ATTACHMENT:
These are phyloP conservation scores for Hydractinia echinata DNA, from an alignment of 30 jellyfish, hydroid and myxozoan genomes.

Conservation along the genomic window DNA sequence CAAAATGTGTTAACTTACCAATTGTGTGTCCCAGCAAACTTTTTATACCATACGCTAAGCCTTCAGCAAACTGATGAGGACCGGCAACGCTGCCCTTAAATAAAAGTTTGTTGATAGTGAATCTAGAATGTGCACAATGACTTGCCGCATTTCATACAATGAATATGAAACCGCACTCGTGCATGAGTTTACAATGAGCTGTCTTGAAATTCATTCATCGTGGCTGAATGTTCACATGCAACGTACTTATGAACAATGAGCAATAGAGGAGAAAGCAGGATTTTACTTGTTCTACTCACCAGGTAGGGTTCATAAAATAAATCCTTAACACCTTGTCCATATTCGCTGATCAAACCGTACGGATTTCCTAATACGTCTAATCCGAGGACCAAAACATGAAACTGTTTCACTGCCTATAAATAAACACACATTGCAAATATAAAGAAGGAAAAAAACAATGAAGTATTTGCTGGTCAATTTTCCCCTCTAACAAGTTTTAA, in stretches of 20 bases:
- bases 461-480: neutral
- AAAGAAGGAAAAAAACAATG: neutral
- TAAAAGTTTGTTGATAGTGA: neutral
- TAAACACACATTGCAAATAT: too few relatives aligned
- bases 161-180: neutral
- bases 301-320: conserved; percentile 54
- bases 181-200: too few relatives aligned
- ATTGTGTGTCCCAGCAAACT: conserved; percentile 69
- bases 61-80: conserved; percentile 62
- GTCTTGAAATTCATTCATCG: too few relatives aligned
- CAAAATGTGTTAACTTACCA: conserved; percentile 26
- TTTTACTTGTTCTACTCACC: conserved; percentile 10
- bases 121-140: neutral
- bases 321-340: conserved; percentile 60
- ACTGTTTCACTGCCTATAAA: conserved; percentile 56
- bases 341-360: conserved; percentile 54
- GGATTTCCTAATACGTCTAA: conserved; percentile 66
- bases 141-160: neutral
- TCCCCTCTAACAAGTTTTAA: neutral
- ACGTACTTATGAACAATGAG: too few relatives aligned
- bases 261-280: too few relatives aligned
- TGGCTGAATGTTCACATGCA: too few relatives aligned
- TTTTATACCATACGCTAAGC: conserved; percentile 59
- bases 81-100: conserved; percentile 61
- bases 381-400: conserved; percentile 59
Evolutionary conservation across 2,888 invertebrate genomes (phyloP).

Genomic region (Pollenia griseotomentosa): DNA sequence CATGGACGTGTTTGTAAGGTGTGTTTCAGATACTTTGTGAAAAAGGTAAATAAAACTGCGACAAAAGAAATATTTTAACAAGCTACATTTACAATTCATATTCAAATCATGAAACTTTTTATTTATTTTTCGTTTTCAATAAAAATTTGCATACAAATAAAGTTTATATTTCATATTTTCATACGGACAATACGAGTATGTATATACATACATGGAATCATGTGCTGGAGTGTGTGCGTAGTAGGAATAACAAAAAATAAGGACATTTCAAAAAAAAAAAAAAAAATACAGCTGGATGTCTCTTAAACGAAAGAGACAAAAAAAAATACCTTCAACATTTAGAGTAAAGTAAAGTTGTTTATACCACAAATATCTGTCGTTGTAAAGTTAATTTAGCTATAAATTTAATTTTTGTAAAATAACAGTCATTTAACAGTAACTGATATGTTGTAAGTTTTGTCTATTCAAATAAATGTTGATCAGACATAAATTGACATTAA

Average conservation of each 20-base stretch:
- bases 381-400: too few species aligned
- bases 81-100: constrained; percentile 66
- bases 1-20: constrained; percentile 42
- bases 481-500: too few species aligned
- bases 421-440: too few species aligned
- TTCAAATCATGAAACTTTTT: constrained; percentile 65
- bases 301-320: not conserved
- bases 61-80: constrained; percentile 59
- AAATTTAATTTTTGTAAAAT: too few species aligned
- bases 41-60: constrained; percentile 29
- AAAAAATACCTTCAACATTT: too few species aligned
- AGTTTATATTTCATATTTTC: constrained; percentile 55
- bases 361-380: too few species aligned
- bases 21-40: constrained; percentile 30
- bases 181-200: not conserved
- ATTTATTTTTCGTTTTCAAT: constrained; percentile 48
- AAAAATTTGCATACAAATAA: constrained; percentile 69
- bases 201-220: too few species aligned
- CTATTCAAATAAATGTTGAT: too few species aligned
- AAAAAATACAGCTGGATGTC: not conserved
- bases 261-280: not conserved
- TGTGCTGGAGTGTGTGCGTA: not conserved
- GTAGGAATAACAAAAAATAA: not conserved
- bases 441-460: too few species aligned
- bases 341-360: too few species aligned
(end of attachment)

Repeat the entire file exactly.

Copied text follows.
These are phyloP conservation scores for Hydractinia echinata DNA, from an alignment of 30 jellyfish, hydroid and myxozoan genomes.

Conservation along the genomic window DNA sequence CAAAATGTGTTAACTTACCAATTGTGTGTCCCAGCAAACTTTTTATACCATACGCTAAGCCTTCAGCAAACTGATGAGGACCGGCAACGCTGCCCTTAAATAAAAGTTTGTTGATAGTGAATCTAGAATGTGCACAATGACTTGCCGCATTTCATACAATGAATATGAAACCGCACTCGTGCATGAGTTTACAATGAGCTGTCTTGAAATTCATTCATCGTGGCTGAATGTTCACATGCAACGTACTTATGAACAATGAGCAATAGAGGAGAAAGCAGGATTTTACTTGTTCTACTCACCAGGTAGGGTTCATAAAATAAATCCTTAACACCTTGTCCATATTCGCTGATCAAACCGTACGGATTTCCTAATACGTCTAATCCGAGGACCAAAACATGAAACTGTTTCACTGCCTATAAATAAACACACATTGCAAATATAAAGAAGGAAAAAAACAATGAAGTATTTGCTGGTCAATTTTCCCCTCTAACAAGTTTTAA, in stretches of 20 bases:
- bases 461-480: neutral
- AAAGAAGGAAAAAAACAATG: neutral
- TAAAAGTTTGTTGATAGTGA: neutral
- TAAACACACATTGCAAATAT: too few relatives aligned
- bases 161-180: neutral
- bases 301-320: conserved; percentile 54
- bases 181-200: too few relatives aligned
- ATTGTGTGTCCCAGCAAACT: conserved; percentile 69
- bases 61-80: conserved; percentile 62
- GTCTTGAAATTCATTCATCG: too few relatives aligned
- CAAAATGTGTTAACTTACCA: conserved; percentile 26
- TTTTACTTGTTCTACTCACC: conserved; percentile 10
- bases 121-140: neutral
- bases 321-340: conserved; percentile 60
- ACTGTTTCACTGCCTATAAA: conserved; percentile 56
- bases 341-360: conserved; percentile 54
- GGATTTCCTAATACGTCTAA: conserved; percentile 66
- bases 141-160: neutral
- TCCCCTCTAACAAGTTTTAA: neutral
- ACGTACTTATGAACAATGAG: too few relatives aligned
- bases 261-280: too few relatives aligned
- TGGCTGAATGTTCACATGCA: too few relatives aligned
- TTTTATACCATACGCTAAGC: conserved; percentile 59
- bases 81-100: conserved; percentile 61
- bases 381-400: conserved; percentile 59
Evolutionary conservation across 2,888 invertebrate genomes (phyloP).

Genomic region (Pollenia griseotomentosa): DNA sequence CATGGACGTGTTTGTAAGGTGTGTTTCAGATACTTTGTGAAAAAGGTAAATAAAACTGCGACAAAAGAAATATTTTAACAAGCTACATTTACAATTCATATTCAAATCATGAAACTTTTTATTTATTTTTCGTTTTCAATAAAAATTTGCATACAAATAAAGTTTATATTTCATATTTTCATACGGACAATACGAGTATGTATATACATACATGGAATCATGTGCTGGAGTGTGTGCGTAGTAGGAATAACAAAAAATAAGGACATTTCAAAAAAAAAAAAAAAAATACAGCTGGATGTCTCTTAAACGAAAGAGACAAAAAAAAATACCTTCAACATTTAGAGTAAAGTAAAGTTGTTTATACCACAAATATCTGTCGTTGTAAAGTTAATTTAGCTATAAATTTAATTTTTGTAAAATAACAGTCATTTAACAGTAACTGATATGTTGTAAGTTTTGTCTATTCAAATAAATGTTGATCAGACATAAATTGACATTAA

Average conservation of each 20-base stretch:
- bases 381-400: too few species aligned
- bases 81-100: constrained; percentile 66
- bases 1-20: constrained; percentile 42
- bases 481-500: too few species aligned
- bases 421-440: too few species aligned
- TTCAAATCATGAAACTTTTT: constrained; percentile 65
- bases 301-320: not conserved
- bases 61-80: constrained; percentile 59
- AAATTTAATTTTTGTAAAAT: too few species aligned
- bases 41-60: constrained; percentile 29
- AAAAAATACCTTCAACATTT: too few species aligned
- AGTTTATATTTCATATTTTC: constrained; percentile 55
- bases 361-380: too few species aligned
- bases 21-40: constrained; percentile 30
- bases 181-200: not conserved
- ATTTATTTTTCGTTTTCAAT: constrained; percentile 48
- AAAAATTTGCATACAAATAA: constrained; percentile 69
- bases 201-220: too few species aligned
- CTATTCAAATAAATGTTGAT: too few species aligned
- AAAAAATACAGCTGGATGTC: not conserved
- bases 261-280: not conserved
- TGTGCTGGAGTGTGTGCGTA: not conserved
- GTAGGAATAACAAAAAATAA: not conserved
- bases 441-460: too few species aligned
- bases 341-360: too few species aligned